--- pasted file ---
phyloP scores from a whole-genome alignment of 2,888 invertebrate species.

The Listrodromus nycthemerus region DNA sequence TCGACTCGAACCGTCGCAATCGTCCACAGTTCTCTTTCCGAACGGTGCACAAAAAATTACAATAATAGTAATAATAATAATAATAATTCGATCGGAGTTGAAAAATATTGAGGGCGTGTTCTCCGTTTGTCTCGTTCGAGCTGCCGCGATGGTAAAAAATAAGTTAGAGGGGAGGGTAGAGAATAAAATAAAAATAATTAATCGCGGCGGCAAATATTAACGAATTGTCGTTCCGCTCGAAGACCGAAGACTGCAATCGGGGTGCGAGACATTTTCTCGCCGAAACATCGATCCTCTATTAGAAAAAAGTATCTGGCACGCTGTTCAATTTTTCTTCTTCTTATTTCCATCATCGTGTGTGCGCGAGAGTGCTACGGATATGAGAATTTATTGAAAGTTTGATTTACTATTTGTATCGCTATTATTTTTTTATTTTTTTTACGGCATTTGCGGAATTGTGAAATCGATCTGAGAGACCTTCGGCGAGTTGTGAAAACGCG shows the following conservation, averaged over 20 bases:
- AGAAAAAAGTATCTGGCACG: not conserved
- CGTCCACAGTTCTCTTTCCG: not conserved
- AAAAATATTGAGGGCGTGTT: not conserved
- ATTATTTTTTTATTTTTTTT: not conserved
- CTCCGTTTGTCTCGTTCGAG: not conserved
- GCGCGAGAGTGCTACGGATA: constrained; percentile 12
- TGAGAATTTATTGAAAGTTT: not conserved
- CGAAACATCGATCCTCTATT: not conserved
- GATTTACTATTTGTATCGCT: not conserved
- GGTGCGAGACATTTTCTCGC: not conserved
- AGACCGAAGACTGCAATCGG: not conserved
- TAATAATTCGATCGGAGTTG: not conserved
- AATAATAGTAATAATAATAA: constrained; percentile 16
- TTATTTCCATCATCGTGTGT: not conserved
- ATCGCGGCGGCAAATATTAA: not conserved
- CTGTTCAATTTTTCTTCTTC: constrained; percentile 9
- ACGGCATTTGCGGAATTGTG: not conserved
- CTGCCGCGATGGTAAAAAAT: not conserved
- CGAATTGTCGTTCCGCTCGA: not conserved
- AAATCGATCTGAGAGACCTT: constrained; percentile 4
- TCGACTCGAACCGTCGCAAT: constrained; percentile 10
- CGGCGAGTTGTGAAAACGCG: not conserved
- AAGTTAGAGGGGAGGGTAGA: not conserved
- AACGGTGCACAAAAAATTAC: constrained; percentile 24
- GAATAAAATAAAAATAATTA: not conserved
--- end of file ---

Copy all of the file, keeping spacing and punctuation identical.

phyloP scores from a whole-genome alignment of 2,888 invertebrate species.

The Listrodromus nycthemerus region DNA sequence TCGACTCGAACCGTCGCAATCGTCCACAGTTCTCTTTCCGAACGGTGCACAAAAAATTACAATAATAGTAATAATAATAATAATAATTCGATCGGAGTTGAAAAATATTGAGGGCGTGTTCTCCGTTTGTCTCGTTCGAGCTGCCGCGATGGTAAAAAATAAGTTAGAGGGGAGGGTAGAGAATAAAATAAAAATAATTAATCGCGGCGGCAAATATTAACGAATTGTCGTTCCGCTCGAAGACCGAAGACTGCAATCGGGGTGCGAGACATTTTCTCGCCGAAACATCGATCCTCTATTAGAAAAAAGTATCTGGCACGCTGTTCAATTTTTCTTCTTCTTATTTCCATCATCGTGTGTGCGCGAGAGTGCTACGGATATGAGAATTTATTGAAAGTTTGATTTACTATTTGTATCGCTATTATTTTTTTATTTTTTTTACGGCATTTGCGGAATTGTGAAATCGATCTGAGAGACCTTCGGCGAGTTGTGAAAACGCG shows the following conservation, averaged over 20 bases:
- AGAAAAAAGTATCTGGCACG: not conserved
- CGTCCACAGTTCTCTTTCCG: not conserved
- AAAAATATTGAGGGCGTGTT: not conserved
- ATTATTTTTTTATTTTTTTT: not conserved
- CTCCGTTTGTCTCGTTCGAG: not conserved
- GCGCGAGAGTGCTACGGATA: constrained; percentile 12
- TGAGAATTTATTGAAAGTTT: not conserved
- CGAAACATCGATCCTCTATT: not conserved
- GATTTACTATTTGTATCGCT: not conserved
- GGTGCGAGACATTTTCTCGC: not conserved
- AGACCGAAGACTGCAATCGG: not conserved
- TAATAATTCGATCGGAGTTG: not conserved
- AATAATAGTAATAATAATAA: constrained; percentile 16
- TTATTTCCATCATCGTGTGT: not conserved
- ATCGCGGCGGCAAATATTAA: not conserved
- CTGTTCAATTTTTCTTCTTC: constrained; percentile 9
- ACGGCATTTGCGGAATTGTG: not conserved
- CTGCCGCGATGGTAAAAAAT: not conserved
- CGAATTGTCGTTCCGCTCGA: not conserved
- AAATCGATCTGAGAGACCTT: constrained; percentile 4
- TCGACTCGAACCGTCGCAAT: constrained; percentile 10
- CGGCGAGTTGTGAAAACGCG: not conserved
- AAGTTAGAGGGGAGGGTAGA: not conserved
- AACGGTGCACAAAAAATTAC: constrained; percentile 24
- GAATAAAATAAAAATAATTA: not conserved